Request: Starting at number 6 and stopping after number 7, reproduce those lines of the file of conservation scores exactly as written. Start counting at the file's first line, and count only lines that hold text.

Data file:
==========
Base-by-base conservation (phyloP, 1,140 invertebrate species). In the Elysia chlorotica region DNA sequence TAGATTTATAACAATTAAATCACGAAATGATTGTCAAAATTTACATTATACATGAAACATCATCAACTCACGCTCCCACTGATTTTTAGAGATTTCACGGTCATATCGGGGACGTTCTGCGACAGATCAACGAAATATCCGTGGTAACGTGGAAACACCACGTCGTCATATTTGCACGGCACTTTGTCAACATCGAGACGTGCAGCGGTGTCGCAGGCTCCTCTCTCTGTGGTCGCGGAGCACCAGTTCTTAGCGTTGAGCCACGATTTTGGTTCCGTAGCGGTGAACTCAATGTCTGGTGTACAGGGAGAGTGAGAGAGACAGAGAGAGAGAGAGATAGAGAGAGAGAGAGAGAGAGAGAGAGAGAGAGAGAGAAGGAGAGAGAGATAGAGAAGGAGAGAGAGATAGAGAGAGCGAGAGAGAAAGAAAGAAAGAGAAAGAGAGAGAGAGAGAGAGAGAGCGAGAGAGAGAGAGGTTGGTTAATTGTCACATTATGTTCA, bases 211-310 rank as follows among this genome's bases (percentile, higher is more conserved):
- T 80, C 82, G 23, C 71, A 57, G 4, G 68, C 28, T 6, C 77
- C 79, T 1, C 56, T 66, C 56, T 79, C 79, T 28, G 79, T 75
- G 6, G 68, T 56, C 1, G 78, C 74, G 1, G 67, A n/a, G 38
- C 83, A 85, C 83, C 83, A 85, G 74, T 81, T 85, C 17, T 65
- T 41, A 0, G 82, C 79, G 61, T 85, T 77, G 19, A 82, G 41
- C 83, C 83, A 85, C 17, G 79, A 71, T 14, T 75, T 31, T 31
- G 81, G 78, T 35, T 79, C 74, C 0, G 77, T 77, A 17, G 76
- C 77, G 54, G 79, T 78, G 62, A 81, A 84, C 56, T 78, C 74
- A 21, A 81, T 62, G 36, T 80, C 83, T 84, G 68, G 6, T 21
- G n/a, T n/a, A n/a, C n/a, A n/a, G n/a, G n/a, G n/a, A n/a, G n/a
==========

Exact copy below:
- T 41, A 0, G 82, C 79, G 61, T 85, T 77, G 19, A 82, G 41
- C 83, C 83, A 85, C 17, G 79, A 71, T 14, T 75, T 31, T 31